The U.S. Department of Justice has imposed a $4 billion fine on BP Oil to settle its criminal liability over the 2010 Deepwater Horizon oil spill that killed 11 people and dumped millions of barrels of oil into the Gulf of Mexico for nearly three months.
The DOJ fine will be paid over a period of five years; BP will also pay $525 million to the Securities and Exchange Commission over three years, reports the BBC.
In addition to the criminal penalties imposed by the Obama administration, BP also has raised an estimated $42 billion to cover liabilities from the incident.
The British company reportedly put up about 75 percent of the $20 billion Gulf of Mexico compensation fund; only $5.1 billion of which came from three smaller firms that accepted responsibility for the accident. A group of lawyers called the Plaintiffs’ Steering Committee also won a $7.8 billion settlement from BP for the victims of the spill.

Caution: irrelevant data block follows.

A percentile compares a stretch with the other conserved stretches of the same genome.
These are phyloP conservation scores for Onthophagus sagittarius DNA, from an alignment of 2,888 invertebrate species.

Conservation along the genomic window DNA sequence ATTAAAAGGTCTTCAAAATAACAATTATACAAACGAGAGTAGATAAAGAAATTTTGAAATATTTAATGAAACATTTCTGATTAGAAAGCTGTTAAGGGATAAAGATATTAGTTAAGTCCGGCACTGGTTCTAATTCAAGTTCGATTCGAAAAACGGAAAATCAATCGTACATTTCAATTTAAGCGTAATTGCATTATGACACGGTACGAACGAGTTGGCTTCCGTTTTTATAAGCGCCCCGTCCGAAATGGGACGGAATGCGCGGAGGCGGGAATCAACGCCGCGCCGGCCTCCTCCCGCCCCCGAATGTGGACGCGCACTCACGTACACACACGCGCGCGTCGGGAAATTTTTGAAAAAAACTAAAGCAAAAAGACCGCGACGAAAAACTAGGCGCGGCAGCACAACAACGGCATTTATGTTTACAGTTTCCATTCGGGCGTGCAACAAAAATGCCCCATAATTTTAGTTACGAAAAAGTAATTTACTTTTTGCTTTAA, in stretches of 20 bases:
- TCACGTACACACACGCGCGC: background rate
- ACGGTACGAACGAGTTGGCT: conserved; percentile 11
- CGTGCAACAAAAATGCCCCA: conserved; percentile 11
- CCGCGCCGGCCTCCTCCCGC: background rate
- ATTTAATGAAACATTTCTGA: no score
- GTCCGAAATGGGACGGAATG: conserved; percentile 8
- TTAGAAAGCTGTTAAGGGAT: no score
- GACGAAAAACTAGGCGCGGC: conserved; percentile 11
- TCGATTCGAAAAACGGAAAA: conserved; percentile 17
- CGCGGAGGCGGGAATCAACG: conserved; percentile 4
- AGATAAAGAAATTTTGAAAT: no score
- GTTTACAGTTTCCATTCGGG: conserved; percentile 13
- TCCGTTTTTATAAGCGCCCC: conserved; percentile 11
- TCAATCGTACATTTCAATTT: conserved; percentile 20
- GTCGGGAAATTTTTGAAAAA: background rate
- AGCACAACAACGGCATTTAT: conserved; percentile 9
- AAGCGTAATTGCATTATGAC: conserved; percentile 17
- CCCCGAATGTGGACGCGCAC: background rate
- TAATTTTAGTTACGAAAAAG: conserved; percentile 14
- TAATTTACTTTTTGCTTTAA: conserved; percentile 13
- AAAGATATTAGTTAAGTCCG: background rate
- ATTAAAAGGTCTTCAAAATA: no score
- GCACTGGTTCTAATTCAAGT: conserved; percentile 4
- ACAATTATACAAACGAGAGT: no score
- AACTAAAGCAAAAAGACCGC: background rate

Although no amount of money could ever give back the lives that were lost or undo the monumental harm unleashed on the ecosystem, BP’s acceptance of criminal liability – including a felony count – may bring some vindication to those who have suffered as a result of the disaster.
The BBC reports that BP will plead guilty to:
- 11 counts of Misconduct or Neglect of Ship’s Officers, resulting in 11 deaths
- 1 misdemeanor count under the Clean Water Act
- 1 misdemeanor count under the Migratory Bird Treaty Act
- 1 felony count of obstruction of Congress
In addition, “it is thought that a small number of BP staff may be arrested,” said BBC business editor Robert Peston.
BP chairman Carl-Henric Svanberg indicated in a statement that this historic criminal penalty will allow the company to vigorously defend itself against the remaining civil claims. A civil trial over negligence is scheduled to begin in New Orleans in February 2013.